Seasonal Variation and Sources of Dissolved Nutrients in the Yellow River, China.

Gong Y, Yu Z, Yao Q, Chen H, Mi T, Tan J - Int J Environ Res Public Health (2015)

Temporal trends of dissolved nutrient ratios in the lower YR at Lijin, 2002 to 2004.
© Copyright Policy
Related In: Results  -  Collection

License
Show All Figures
getmorefigures.php?uid=PMC4555301&req=5

ijerph-12-09603-f007: Temporal trends of dissolved nutrient ratios in the lower YR at Lijin, 2002 to 2004.
Mentions: Temporal plots in molar nutrient ratios reveal features not readily observed in plots of dissolved nutrient concentrations alone (Figure 7). Both DIN/DIP and DSi/DIN exhibit a strong discharge-related periodicity although over the majority of the period 2002–2004 these trends are inversed. The DIN/DIP generally peaks in about March to April whereas the DSi/DIN generally peaks in about July and August, or about 6 months apart in low discharge and high discharge periods respectively. Temporal trends for DSi/DIP are generally more attenuate, however, there is a more general correspondence with increasing discharge and DIN/DIP. The DIN/DIP and DSi/DIN peaks were shown in August or September (in 2002 and 2004), when the discharge was high. It was the result of the diffuse, point sources and weathering processes. The diffuse process was the most important factor for DIP, while the weathering processes for DSi.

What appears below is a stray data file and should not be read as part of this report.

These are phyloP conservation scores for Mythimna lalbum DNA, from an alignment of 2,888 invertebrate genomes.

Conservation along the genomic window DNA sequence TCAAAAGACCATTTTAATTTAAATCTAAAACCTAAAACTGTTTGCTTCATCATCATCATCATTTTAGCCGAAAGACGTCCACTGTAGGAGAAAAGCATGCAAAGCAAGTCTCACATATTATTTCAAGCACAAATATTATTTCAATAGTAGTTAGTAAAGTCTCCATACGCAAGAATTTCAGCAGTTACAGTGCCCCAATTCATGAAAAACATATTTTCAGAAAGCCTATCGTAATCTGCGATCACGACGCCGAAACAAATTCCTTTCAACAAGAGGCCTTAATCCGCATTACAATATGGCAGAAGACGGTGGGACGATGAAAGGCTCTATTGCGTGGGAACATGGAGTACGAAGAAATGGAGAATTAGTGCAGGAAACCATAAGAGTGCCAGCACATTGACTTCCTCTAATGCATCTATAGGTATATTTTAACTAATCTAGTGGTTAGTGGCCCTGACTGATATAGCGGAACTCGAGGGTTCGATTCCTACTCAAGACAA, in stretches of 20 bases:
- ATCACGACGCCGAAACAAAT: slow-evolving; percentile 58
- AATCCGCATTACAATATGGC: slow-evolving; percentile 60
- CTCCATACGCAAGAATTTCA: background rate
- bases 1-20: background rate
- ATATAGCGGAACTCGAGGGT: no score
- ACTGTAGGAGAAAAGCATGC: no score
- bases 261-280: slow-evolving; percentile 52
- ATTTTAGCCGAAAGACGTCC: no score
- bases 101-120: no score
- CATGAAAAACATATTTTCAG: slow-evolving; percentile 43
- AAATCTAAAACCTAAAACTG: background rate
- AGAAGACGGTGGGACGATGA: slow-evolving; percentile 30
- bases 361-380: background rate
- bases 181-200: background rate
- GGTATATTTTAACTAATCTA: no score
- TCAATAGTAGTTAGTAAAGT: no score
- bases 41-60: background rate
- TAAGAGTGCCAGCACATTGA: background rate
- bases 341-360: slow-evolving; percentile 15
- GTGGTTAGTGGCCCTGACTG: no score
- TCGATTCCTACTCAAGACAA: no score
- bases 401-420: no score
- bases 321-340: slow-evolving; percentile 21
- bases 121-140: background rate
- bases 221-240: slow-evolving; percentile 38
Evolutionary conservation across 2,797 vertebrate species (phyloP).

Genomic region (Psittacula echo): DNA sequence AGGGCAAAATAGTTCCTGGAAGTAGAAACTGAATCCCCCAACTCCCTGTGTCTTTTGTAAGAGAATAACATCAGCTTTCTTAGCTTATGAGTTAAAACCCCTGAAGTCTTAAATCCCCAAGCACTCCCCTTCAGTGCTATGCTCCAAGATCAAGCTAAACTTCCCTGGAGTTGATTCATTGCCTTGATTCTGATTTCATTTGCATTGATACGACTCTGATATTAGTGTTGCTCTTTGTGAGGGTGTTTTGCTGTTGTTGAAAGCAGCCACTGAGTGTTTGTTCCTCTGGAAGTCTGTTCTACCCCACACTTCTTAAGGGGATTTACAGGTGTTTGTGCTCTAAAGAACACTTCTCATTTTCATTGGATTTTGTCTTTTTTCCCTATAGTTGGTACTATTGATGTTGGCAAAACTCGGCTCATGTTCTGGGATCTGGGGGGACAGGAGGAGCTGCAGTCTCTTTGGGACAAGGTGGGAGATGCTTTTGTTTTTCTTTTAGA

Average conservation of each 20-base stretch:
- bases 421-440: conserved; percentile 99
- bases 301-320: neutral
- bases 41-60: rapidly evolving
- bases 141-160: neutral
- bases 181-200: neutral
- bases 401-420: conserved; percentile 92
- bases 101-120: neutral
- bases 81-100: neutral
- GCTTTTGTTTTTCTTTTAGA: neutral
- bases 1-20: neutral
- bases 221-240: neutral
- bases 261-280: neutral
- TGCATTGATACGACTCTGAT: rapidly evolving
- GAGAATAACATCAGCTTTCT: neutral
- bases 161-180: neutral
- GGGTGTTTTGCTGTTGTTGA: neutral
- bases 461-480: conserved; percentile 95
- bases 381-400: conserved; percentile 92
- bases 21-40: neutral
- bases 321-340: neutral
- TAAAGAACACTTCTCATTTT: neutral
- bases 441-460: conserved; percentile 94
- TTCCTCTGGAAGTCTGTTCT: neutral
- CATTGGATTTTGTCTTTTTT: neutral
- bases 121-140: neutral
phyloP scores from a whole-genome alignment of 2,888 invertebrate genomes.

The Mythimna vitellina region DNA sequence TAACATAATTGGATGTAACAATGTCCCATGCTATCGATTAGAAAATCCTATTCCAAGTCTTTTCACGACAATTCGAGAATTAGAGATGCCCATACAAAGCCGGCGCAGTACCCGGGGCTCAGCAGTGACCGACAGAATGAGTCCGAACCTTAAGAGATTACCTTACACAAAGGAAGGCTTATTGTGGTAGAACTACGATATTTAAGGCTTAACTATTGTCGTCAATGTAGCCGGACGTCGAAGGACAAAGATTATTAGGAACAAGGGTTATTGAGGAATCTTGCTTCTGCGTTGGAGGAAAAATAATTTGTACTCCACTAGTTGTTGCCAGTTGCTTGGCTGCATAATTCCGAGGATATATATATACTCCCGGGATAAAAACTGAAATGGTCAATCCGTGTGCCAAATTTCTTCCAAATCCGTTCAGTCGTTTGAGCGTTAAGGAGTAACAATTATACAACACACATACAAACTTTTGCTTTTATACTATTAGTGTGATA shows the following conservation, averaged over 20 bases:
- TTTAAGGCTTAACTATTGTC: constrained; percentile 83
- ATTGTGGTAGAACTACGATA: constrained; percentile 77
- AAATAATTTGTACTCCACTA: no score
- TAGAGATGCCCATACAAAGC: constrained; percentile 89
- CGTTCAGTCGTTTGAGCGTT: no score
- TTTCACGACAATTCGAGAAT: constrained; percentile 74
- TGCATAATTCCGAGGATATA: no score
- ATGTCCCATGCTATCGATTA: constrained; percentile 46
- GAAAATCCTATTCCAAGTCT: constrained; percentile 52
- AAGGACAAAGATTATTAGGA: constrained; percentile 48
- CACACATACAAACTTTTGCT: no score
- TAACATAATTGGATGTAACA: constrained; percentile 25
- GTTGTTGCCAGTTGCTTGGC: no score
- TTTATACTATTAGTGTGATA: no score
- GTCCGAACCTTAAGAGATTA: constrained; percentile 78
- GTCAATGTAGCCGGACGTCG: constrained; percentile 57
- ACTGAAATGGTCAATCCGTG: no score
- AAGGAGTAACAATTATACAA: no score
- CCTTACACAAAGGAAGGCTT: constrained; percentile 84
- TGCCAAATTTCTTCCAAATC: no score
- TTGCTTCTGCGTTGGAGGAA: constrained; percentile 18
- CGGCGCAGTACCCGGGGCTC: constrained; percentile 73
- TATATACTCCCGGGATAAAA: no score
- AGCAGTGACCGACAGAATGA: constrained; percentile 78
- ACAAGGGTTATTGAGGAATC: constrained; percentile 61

Bottom Line: Nutrient concentrations exhibited substantial seasonal and yearly variations.The relative contributions of nutrient inputs to nitrogen in the YR were: wastewater > fertilizer > atmospheric deposition > soil; while to phosphorus were: wastewater > fertilizer > soil > atmospheric deposition.The ratios of N, P and Si suggest that the YR at Lijin is strongly P-limited with respect to potential phytoplankton growth.

View Article: PubMed Central - PubMed

Affiliation: Key Laboratory of Marine Chemistry Theory and Technology, Ocean University of China, Qingdao 266100, China. gongyaohh@163.com.

ABSTRACT
The rapid growth of the economy in China has caused dramatic growth in the industrial and agricultural development in the Yellow River (YR) watershed. The hydrology of the YR has changed dramatically due to the climate changes and water management practices, which have resulted in a great variation in the fluxes of riverine nutrients carried by the YR. To study these changes dissolved nutrients in the YR were measured monthly at Lijin station in the downstream region of the YR from 2002 to 2004. This study provides detailed information on the nutrient status for the relevant studies in the lower YR and the Bohai Sea. The YR was enriched in nitrate (average 314 μmol·L(-1)) with a lower concentration of dissolved silicate (average 131 μmol·L(-1)) and relatively low dissolved phosphate (average 0.35 μmol·L(-1)). Nutrient concentrations exhibited substantial seasonal and yearly variations. The annual fluxes of dissolved inorganic nitrogen, phosphate, and silicate in 2004 were 5.3, 2.5, and 4.2 times those in 2002, respectively, primarily due to the increase in river discharge. The relative contributions of nutrient inputs to nitrogen in the YR were: wastewater > fertilizer > atmospheric deposition > soil; while to phosphorus were: wastewater > fertilizer > soil > atmospheric deposition. The ratios of N, P and Si suggest that the YR at Lijin is strongly P-limited with respect to potential phytoplankton growth.

No MeSH data available.